7 Online Cover Letter Mistakes That’ll Derail Your Job Search
The internet has opened the pathway for a global workforce to collaborate with a global list of customers. Opportunities are more than ever. But the competition has become fiercer as well. You get a narrow window to grab the client’s attention with your cover letter and resume.
The cover letter you send online needs to be on point about your skill set and experience. It has to be precise but pleasing. And it needs to omit some common cover letter mistakes which could derail that first impression.
Here are some key mistakes you need to avoid while drafting your next cover letter.
Mistake 1: Making the Letter Too Long
Avoid focussing on every tiny detail from your previous work history and educational background. While being honest about your background is a plus, no hirer is going to wade through a long essay describing why you’re perfect for the job. All the interviewer wants to know is if you are qualified and experienced. Both these facts can be stated in a few lines of text.
Mistake 2: Being Too Informal
There is a new focus on “fun” and “relaxed” work environments by the millennial generation. And that makes some candidates eager to prove they are “fun” and “relaxed” as well. This can result in cracking jokes in the middle of your cover letter. Or addressing the client in an informal or familiar manner.
Such an approach will not endear you to your prospective boss. When you’re spending money to hire someone, your first line of inquiry is finding out if the candidate can behave in a professional manner online. Appearing too flip or as if the whole thing is a joke to you will convince the client that you are not taking the work seriously.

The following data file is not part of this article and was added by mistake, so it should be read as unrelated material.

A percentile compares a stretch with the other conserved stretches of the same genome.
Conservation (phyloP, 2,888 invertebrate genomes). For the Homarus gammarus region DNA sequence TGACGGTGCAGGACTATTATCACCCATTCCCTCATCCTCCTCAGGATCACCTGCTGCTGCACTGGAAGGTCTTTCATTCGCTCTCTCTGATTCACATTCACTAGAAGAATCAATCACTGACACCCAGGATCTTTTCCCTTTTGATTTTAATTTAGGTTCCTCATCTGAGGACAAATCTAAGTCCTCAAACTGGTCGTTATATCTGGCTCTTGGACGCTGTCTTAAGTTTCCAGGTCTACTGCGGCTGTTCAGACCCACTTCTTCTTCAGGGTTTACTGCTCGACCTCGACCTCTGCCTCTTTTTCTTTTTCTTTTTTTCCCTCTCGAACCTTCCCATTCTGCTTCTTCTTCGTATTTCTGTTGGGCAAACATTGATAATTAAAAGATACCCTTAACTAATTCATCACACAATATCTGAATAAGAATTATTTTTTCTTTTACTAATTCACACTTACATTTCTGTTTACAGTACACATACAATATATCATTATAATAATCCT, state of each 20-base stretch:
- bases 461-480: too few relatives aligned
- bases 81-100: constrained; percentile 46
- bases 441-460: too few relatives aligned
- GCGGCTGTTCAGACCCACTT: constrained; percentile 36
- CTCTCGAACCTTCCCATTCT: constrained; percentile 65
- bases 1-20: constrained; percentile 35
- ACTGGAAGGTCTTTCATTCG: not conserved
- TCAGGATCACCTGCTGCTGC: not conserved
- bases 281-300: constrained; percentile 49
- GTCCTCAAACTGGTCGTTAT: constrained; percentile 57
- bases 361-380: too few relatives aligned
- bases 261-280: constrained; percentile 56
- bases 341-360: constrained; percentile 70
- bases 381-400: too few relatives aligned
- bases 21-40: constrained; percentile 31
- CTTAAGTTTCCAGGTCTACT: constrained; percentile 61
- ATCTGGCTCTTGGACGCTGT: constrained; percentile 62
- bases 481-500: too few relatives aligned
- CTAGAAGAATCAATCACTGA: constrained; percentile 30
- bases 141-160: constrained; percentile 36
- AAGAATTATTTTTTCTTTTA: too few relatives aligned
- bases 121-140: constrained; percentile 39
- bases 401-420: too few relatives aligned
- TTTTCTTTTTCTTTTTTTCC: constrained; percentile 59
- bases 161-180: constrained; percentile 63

Note: Being professional does not mean you must always appear dead serious, either. But revealing your “fun” side should be saved for after you actually get hired for the job and can prove yourself to your client by the quality of your work.
Mistake 3: Sharing Inappropriate Personal Details
Sometimes, companies get cover letters from candidates in which the candidates mention inappropriate personal details. Like a weak personal financial situation, failing health or other other problems. The aim is clearly to garner sympathy from the client and emotionally blackmail them into giving the candidate the job.
This tactic is considered unprofessional. It also lets the client know that you have such little faith in your skills that you need to resort to begging for the job. As far as possible, avoid mentioning all references to your personal life unless it has a direct relation to the job you’re applying for.
Mistake 4: Being Too Complimentary
You may be applying to a company that you have long since admired. Or it may be one that you are unfamiliar with. In either case, avoid paying too many compliments to the client about themselves or the company. Most people are hard-wired to detect and are turned off by false, effusive praise.